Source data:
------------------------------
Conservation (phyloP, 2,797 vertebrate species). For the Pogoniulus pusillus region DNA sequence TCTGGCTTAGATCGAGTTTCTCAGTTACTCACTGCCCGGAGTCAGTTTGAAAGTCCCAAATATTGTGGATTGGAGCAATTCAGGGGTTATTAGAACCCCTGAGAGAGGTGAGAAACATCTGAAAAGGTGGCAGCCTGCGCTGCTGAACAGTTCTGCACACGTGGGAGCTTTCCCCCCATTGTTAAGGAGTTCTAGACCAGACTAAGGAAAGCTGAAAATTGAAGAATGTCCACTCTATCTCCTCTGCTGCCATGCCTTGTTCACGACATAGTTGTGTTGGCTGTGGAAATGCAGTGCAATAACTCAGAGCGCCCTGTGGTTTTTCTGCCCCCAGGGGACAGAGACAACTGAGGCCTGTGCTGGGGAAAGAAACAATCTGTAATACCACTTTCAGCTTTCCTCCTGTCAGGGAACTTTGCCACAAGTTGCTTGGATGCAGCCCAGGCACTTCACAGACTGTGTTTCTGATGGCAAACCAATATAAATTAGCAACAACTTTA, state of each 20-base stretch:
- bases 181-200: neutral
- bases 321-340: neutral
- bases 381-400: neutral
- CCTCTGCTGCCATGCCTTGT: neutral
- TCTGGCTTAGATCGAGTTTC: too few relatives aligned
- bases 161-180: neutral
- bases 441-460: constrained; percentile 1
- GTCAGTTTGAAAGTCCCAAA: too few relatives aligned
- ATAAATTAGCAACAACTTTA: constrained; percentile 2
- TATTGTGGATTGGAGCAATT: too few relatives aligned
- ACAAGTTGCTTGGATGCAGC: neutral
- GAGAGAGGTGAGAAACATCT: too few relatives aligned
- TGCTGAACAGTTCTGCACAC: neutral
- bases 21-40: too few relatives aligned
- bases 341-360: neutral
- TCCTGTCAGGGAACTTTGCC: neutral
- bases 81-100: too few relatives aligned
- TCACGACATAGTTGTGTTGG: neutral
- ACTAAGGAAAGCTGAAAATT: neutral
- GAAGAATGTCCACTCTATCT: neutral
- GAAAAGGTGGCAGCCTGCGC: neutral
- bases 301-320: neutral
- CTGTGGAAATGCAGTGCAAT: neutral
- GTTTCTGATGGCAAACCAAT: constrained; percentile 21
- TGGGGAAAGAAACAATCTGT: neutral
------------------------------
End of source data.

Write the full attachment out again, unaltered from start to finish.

Conservation (phyloP, 2,797 vertebrate species). For the Pogoniulus pusillus region DNA sequence TCTGGCTTAGATCGAGTTTCTCAGTTACTCACTGCCCGGAGTCAGTTTGAAAGTCCCAAATATTGTGGATTGGAGCAATTCAGGGGTTATTAGAACCCCTGAGAGAGGTGAGAAACATCTGAAAAGGTGGCAGCCTGCGCTGCTGAACAGTTCTGCACACGTGGGAGCTTTCCCCCCATTGTTAAGGAGTTCTAGACCAGACTAAGGAAAGCTGAAAATTGAAGAATGTCCACTCTATCTCCTCTGCTGCCATGCCTTGTTCACGACATAGTTGTGTTGGCTGTGGAAATGCAGTGCAATAACTCAGAGCGCCCTGTGGTTTTTCTGCCCCCAGGGGACAGAGACAACTGAGGCCTGTGCTGGGGAAAGAAACAATCTGTAATACCACTTTCAGCTTTCCTCCTGTCAGGGAACTTTGCCACAAGTTGCTTGGATGCAGCCCAGGCACTTCACAGACTGTGTTTCTGATGGCAAACCAATATAAATTAGCAACAACTTTA, state of each 20-base stretch:
- bases 181-200: neutral
- bases 321-340: neutral
- bases 381-400: neutral
- CCTCTGCTGCCATGCCTTGT: neutral
- TCTGGCTTAGATCGAGTTTC: too few relatives aligned
- bases 161-180: neutral
- bases 441-460: constrained; percentile 1
- GTCAGTTTGAAAGTCCCAAA: too few relatives aligned
- ATAAATTAGCAACAACTTTA: constrained; percentile 2
- TATTGTGGATTGGAGCAATT: too few relatives aligned
- ACAAGTTGCTTGGATGCAGC: neutral
- GAGAGAGGTGAGAAACATCT: too few relatives aligned
- TGCTGAACAGTTCTGCACAC: neutral
- bases 21-40: too few relatives aligned
- bases 341-360: neutral
- TCCTGTCAGGGAACTTTGCC: neutral
- bases 81-100: too few relatives aligned
- TCACGACATAGTTGTGTTGG: neutral
- ACTAAGGAAAGCTGAAAATT: neutral
- GAAGAATGTCCACTCTATCT: neutral
- GAAAAGGTGGCAGCCTGCGC: neutral
- bases 301-320: neutral
- CTGTGGAAATGCAGTGCAAT: neutral
- GTTTCTGATGGCAAACCAAT: constrained; percentile 21
- TGGGGAAAGAAACAATCTGT: neutral